In the present study we found that the nanostructured graphitic systems coming from SH are characterized by variable amounts of 2-D and 3-D arrangements since all the samples produce a G′ band well-described by three Lorentzian peaks. Moreover, the relative values of integrated intensity of such peaks follow a certain trend. In particular, going from B to C, A and D samples, the IG′(3D)A and IG′(3D)B integrated intensities of the G′(3D)A and G′(3D)B peaks are found to rise at the expense of the integrated intensity IG′(2D) of the G′(2D) peak. This result can be explained by an increase in the stacking order of graphene layers along c-direction.

In order to quantify the decrease of the turbostratic graphite component accomplished using the various purification treatments, the percentage of the disordered graphite (%(2D)) was calculated by referring to the integrated intensity values of all the G′ components. The resulting relative amounts are: 34% for A, 60% for B, 55% for C, and 22% for D. These values clearly indicate that the D sample is indubitably the system constituted by the smaller quantity of turbostratic graphite. As a consequence this suggests that the D treatment is the most effective not only in removing the not-carbonaceous impurities present in the starting material, but also in isolating the crystalline sp2-C phase present in the SH powder.

Second-order Raman scattering can also be put in relation with the mean crystallite size of graphitic domains. Several authors observed, in fact, that the intensity of the D + G band at about 2945 cm−1 increases by decreasing La value68,69. In order to check if such a dependence holds for the samples produced by SH purification, the La values calculated for the A, B, C, and D powders using both eqs (1) and (2), have been plotted versus the integrated intensity of the D + G band (Fig. 3).

Figure 3
Figure 3

La values as a function of the (D + G) band integrated intensity for the various samples. Red: La values from eq. (1); Blue: La values from eq. (2).

Indeed, B and C samples, which on average give the lowest values for La, are characterized by the highest intensity for the D + G band. Samples A and D, for which the largest size of graphite crystallites was obtained, are actually characterized by the less intense D + G band. The agreement between the results given by the analyses of the first and second order Raman signals makes us confident about the employed characterization methodology, and enables to delineate the structural features of the examined materials with a high accuracy. We can reasonably asses that the A and D purification treatments are able to extract the graphitic phase from the raw material, while the B and C protocols are not particularly efficient in isolating the regularly stacked graphene layers. In addition, even if Raman analysis of A, B and C samples did not evidence specific signals attributable to not-carbonaceous species, the EDX measurements revealed that impurities were still present after the A, B and C treatments. In the case of D sample, conversely, a rather complete removal of silicates and metal species was achieved. In conclusion, it can be stated that the chemical procedures constituting D protocol are the most efficient in obtaining materials with an ordered multilayer graphene structure associable to that typically found for graphene nanoplatelets with a 1 to 15 nanometers ranging thick.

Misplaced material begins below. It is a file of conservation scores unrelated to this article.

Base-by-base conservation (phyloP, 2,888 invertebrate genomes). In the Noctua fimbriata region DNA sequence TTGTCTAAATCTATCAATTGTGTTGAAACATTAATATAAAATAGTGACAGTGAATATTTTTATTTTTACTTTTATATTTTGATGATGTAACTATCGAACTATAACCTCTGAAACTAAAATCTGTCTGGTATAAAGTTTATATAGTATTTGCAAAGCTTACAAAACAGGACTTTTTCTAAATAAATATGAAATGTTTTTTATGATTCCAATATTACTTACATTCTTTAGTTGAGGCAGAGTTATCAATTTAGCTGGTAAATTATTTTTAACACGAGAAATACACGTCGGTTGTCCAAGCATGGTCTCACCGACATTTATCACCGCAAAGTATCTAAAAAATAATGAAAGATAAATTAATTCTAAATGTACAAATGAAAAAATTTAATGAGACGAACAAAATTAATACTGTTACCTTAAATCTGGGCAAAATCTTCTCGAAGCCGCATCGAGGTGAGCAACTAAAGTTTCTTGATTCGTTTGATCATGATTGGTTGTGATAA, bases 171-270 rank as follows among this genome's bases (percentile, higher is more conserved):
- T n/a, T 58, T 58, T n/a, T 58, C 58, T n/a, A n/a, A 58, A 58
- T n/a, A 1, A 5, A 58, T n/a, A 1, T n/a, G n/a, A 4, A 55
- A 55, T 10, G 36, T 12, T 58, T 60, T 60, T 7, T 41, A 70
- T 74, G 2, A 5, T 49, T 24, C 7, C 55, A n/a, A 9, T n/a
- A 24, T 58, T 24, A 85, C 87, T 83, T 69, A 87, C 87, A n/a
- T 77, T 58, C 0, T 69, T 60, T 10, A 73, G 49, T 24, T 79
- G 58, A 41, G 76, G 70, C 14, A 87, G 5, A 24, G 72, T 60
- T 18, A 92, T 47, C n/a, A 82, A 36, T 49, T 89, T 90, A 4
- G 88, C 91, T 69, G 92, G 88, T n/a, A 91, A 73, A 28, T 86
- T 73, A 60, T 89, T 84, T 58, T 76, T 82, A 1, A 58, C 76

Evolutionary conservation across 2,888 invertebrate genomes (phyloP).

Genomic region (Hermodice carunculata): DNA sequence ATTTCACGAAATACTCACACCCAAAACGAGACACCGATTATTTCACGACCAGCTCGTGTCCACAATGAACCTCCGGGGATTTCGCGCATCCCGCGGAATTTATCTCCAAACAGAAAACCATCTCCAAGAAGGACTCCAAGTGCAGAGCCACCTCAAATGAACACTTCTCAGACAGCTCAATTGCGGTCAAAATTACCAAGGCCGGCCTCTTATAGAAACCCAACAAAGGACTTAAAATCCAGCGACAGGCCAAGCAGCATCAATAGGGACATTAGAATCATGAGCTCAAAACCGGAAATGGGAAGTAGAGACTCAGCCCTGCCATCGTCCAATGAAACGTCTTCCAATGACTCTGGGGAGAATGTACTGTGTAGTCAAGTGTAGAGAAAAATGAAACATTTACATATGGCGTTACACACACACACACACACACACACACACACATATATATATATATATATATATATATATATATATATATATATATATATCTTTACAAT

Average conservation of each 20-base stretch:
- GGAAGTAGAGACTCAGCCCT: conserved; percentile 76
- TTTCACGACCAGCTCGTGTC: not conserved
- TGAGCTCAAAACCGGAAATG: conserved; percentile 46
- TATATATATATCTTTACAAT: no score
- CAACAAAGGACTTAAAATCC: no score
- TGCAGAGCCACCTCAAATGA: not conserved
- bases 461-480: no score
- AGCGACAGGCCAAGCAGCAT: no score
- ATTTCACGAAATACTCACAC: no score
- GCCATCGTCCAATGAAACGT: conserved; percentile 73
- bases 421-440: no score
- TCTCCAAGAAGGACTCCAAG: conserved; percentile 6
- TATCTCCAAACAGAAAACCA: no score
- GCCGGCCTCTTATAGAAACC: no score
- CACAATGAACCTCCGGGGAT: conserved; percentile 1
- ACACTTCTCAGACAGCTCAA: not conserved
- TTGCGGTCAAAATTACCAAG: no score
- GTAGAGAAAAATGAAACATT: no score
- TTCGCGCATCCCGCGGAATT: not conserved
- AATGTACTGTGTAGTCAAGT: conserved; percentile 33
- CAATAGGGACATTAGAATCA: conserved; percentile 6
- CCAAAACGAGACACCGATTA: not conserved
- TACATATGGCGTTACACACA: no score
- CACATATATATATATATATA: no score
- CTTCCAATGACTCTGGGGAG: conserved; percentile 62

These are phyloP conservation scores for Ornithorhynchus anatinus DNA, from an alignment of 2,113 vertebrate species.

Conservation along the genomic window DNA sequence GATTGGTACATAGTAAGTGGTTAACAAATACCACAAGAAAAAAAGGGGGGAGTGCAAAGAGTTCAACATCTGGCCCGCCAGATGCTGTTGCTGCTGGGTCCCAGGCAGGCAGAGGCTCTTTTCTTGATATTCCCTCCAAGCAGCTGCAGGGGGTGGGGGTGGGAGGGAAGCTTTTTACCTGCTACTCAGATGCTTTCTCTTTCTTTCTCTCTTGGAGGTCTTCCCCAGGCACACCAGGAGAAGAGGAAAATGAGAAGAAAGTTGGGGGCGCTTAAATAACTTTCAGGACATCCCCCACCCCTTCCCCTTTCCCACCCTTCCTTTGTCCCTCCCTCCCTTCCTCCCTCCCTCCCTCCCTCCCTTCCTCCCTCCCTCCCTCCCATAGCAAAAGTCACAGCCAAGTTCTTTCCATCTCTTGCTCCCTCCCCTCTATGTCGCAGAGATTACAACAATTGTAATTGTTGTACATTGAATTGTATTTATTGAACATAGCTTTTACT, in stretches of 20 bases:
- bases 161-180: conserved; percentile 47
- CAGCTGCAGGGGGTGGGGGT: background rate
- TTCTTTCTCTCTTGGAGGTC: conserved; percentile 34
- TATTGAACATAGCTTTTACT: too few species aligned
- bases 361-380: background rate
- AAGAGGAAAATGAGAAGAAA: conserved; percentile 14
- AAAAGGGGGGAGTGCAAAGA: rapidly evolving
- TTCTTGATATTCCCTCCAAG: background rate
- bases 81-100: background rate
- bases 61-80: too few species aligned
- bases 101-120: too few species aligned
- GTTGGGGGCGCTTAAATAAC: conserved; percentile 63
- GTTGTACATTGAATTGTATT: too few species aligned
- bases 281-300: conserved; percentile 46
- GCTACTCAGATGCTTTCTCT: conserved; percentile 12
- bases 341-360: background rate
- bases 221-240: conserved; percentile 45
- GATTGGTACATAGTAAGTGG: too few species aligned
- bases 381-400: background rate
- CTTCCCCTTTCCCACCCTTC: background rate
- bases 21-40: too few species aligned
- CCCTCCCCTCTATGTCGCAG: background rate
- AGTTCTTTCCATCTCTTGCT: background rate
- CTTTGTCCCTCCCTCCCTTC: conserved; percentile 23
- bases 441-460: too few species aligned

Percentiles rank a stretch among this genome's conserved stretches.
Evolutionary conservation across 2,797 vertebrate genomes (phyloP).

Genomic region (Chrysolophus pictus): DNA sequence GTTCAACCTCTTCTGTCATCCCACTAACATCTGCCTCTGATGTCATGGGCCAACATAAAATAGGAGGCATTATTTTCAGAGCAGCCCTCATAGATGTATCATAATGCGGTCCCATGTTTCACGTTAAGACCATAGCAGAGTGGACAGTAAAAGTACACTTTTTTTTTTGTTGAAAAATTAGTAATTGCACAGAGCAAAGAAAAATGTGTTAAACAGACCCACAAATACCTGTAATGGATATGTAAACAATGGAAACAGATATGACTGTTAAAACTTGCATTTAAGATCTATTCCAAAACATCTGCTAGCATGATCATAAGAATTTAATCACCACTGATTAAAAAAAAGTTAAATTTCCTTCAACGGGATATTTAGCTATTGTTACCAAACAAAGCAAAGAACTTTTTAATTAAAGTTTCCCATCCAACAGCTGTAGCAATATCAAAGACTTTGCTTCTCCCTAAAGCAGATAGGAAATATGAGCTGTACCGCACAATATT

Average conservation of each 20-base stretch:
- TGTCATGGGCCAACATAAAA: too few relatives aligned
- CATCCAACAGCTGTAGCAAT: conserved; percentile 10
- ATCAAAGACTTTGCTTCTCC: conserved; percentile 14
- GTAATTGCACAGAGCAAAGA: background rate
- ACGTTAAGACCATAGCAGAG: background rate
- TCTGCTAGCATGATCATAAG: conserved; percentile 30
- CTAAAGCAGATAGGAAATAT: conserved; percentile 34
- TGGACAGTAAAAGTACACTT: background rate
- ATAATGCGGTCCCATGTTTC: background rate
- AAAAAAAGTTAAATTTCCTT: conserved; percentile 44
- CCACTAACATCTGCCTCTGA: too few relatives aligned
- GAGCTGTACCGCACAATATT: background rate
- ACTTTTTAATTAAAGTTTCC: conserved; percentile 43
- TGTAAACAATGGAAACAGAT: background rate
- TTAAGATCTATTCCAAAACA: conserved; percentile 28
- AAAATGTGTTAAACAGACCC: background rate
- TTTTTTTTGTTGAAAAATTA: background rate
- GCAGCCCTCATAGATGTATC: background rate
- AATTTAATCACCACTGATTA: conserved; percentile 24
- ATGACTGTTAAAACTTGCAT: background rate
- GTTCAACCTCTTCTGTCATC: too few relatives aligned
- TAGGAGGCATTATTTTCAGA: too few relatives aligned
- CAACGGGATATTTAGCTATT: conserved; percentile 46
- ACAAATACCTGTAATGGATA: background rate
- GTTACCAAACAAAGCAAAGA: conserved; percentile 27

Characterization of graphene platelets

Morphology and structure of D sample were studied in a greater detail by means of bright-field (BF) transmission electron microscopy (TEM)70, that emphasized the actual presence of platelets with a micrometric surface and a ten of nanometers thickness. In particular, the red squared insert in the BF-TEM image of Fig. 4a confirms that such platelets are given by an ordered stacking of a few graphene layers.

Figure 4
Figure 4

SH purified by means of D treatment. (a) BF-TEM image of a platelet. The red squared insert shows a high magnification evidencing a regular stacking of graphene layers. (b) BF-TEM high magnification image showing regions with a different number of stacked graphene layers. The red squared insert evidences the graphene crystalline lattice. (c) Electron diffraction pattern showing the typical P63/mmc hexagonal crystalline symmetry.